Companion planting makes sense when you think of how plants work in nature. In a forest, you see a mix of many types of plants, not a row of just one type. In a video on companion planting, a gardener explains:

Plants can’t get up and walk away if they don’t like their environment, so many plants do the next best thing and alter their environment chemically, physically, and biologically. When a plant does this, there are other species that benefit from the environmental alteration or are discouraged by it.

Watch the rest of the video here:

The bottom line is that it matters which plants you put together. Sometimes this has to do with chemical alterations in the soil. Sometimes it has to do with root depth of the different plants. And sometimes it has to do with a common pest.

For example, I made a huge misake this year planting beets and spinach together. Turns out there’s a special leafminer that loves to eat these two vegetables, so putting them together insured I would be dealing with them all spring.

Well, that’s how you learn, I guess.

For more on Companion Planting, here’s a post on The Three Sisters: Corn, Squash, and Beans.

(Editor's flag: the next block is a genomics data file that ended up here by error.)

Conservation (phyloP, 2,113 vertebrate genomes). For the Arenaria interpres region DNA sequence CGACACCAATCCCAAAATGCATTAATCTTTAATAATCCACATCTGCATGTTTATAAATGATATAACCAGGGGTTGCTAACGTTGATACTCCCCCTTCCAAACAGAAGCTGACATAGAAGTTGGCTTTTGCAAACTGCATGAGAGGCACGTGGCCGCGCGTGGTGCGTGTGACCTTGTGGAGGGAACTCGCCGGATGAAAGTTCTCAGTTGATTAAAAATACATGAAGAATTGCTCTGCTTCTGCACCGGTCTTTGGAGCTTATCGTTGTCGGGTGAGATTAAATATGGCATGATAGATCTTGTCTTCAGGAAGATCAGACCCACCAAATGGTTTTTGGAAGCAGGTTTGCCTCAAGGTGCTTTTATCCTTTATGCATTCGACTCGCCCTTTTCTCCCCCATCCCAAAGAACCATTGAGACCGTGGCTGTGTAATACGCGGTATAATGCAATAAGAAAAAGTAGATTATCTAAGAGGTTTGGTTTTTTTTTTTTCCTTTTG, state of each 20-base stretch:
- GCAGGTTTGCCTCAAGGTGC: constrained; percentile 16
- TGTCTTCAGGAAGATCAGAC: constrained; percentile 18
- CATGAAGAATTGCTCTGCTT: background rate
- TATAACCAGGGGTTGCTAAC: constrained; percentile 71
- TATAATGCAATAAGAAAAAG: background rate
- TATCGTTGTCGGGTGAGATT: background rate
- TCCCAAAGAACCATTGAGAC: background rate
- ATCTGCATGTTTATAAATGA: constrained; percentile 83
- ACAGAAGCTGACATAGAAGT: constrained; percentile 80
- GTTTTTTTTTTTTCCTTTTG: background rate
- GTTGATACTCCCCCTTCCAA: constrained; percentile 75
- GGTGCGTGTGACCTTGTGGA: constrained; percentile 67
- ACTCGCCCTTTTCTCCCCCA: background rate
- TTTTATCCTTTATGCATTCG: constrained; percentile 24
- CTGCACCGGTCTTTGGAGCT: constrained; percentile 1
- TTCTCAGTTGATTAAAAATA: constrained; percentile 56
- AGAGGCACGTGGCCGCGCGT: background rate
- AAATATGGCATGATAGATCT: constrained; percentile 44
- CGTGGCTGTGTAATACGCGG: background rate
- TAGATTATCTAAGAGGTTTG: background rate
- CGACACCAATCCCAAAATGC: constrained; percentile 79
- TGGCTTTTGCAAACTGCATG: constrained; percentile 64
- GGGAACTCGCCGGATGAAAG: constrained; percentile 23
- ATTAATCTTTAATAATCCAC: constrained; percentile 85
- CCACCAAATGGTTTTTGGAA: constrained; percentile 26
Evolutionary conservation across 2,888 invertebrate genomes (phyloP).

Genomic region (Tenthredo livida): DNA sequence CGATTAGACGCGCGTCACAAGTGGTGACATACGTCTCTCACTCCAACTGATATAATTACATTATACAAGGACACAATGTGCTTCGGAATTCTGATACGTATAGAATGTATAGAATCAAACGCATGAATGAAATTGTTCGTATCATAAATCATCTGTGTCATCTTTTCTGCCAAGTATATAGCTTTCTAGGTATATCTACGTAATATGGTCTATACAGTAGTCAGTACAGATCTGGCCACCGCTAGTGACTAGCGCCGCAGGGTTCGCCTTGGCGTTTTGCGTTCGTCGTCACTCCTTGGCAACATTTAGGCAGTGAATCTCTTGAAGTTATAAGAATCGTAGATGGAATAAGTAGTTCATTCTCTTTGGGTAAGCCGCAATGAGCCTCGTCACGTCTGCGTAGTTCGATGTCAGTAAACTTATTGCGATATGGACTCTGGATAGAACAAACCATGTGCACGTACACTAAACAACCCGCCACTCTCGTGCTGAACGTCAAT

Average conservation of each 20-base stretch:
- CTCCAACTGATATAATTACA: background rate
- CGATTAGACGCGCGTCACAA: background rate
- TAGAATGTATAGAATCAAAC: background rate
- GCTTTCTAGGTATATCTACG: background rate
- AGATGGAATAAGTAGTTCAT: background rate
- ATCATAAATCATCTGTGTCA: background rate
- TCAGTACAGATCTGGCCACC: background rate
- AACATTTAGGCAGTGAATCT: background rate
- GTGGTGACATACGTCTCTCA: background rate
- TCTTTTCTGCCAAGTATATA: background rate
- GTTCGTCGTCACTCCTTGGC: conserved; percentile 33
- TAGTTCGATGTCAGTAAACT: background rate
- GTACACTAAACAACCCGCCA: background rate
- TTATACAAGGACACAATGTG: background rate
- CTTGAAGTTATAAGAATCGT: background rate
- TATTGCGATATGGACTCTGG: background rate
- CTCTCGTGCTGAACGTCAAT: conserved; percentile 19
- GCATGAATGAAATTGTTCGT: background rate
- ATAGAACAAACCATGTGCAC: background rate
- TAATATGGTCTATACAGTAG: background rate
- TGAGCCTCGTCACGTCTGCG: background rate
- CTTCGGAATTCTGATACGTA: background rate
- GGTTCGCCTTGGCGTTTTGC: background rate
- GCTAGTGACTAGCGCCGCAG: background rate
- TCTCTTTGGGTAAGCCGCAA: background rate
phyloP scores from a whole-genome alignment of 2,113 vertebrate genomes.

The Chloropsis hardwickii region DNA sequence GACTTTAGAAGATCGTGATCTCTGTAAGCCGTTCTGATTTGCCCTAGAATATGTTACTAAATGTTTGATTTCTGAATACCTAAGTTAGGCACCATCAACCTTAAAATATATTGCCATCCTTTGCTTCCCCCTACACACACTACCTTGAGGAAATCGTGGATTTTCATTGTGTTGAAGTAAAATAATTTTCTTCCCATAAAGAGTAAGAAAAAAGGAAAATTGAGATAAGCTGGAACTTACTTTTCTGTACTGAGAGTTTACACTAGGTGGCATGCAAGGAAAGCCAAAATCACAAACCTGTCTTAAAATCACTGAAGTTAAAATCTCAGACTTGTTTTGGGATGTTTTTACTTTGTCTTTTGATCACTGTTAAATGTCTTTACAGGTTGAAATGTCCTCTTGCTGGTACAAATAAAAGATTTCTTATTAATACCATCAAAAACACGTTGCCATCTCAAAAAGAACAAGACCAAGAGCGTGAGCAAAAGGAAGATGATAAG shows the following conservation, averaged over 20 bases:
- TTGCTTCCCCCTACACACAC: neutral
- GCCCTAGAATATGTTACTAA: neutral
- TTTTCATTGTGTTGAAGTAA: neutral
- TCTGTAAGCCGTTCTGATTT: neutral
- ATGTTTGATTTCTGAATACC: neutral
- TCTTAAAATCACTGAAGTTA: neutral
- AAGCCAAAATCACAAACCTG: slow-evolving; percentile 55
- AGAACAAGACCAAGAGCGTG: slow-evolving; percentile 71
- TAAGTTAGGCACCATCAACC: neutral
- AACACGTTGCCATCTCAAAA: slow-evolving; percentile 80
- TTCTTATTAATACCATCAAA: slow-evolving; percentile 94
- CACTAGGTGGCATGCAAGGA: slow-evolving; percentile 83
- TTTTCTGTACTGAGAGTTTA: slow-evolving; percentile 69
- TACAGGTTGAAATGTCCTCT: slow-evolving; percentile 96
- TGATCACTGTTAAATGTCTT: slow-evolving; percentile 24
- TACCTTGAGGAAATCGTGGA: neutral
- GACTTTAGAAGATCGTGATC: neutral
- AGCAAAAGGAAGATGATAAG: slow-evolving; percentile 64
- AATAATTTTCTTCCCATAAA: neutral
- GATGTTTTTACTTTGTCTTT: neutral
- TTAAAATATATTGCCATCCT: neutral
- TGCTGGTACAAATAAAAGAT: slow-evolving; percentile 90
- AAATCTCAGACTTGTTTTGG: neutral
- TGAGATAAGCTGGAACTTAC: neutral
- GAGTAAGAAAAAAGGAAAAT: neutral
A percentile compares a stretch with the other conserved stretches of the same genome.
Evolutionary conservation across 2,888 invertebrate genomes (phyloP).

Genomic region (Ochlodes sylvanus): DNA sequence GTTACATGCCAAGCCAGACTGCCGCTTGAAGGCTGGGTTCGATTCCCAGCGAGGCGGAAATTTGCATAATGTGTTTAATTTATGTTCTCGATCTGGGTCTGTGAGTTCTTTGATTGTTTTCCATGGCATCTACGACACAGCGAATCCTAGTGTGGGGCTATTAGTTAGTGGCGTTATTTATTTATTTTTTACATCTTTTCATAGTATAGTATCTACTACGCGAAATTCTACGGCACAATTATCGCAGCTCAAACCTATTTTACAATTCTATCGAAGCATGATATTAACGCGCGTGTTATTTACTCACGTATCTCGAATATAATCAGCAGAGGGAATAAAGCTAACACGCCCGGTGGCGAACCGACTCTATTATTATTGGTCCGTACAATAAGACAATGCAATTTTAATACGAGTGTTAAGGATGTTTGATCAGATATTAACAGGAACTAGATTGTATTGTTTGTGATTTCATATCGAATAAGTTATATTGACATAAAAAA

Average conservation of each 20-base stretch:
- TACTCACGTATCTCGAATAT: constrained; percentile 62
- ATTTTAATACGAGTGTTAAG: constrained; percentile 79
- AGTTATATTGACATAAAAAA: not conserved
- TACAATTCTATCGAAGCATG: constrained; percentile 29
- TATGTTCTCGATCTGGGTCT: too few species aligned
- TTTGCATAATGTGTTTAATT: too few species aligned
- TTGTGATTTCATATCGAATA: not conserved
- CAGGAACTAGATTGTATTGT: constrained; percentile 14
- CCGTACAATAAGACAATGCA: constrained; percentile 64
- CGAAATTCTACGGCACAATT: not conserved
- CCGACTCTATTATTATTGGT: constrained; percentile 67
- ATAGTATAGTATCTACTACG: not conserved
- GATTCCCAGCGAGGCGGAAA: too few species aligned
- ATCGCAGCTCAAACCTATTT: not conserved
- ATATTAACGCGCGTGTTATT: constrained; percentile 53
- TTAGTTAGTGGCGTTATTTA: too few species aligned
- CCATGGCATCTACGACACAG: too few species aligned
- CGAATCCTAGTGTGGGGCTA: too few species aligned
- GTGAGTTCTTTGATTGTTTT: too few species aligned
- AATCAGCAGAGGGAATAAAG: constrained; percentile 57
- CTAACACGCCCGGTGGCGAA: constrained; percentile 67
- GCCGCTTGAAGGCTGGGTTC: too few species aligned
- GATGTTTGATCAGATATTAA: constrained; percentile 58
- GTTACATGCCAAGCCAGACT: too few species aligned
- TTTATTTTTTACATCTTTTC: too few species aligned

Make Your Own Triple Sec

Filed under: Food/Drink — Savvy Housekeeper at 7:34 am on Wednesday, April 15, 2015


One of the liqueurs I use the most is triple sec (also called cointreau), your basic orange liqueur. For example, I have used triple sec in the Grapefruit Margarita, the Mango Margarita, and the Chocolate-Dipped Strawberry Cocktail.

Since I have a lot of oranges on hand because of my garden and use so much triple sec, I decided to make my own.

After all, I’d had such great luck making my own limoncello and nocino.

I used Serious Eats’s recipe, which was done by Marcia from DIY Cocktails. The only odd ingredient was the Dried Bitter Orange, which you can buy in brew stores or herb specialists. You can also order it online. An entire bag costs $1.

I followed the instructions and was pleased with the result. It may not taste as good as Grand Marnier, but the liqueur has a fresh, nice orange taste without the harsh bitterness of your typical bottom shelf triple sec. I can’t wait to try it out in a margarita.

DIY Triple Sec

(Makes one 750 ml bottle)


    1/4 cup zest from 3 small naval oranges
    1 Tablespoon dried bitter orange
    1 cup brandy (I used Korbel)
    1 cup vodka (any brand)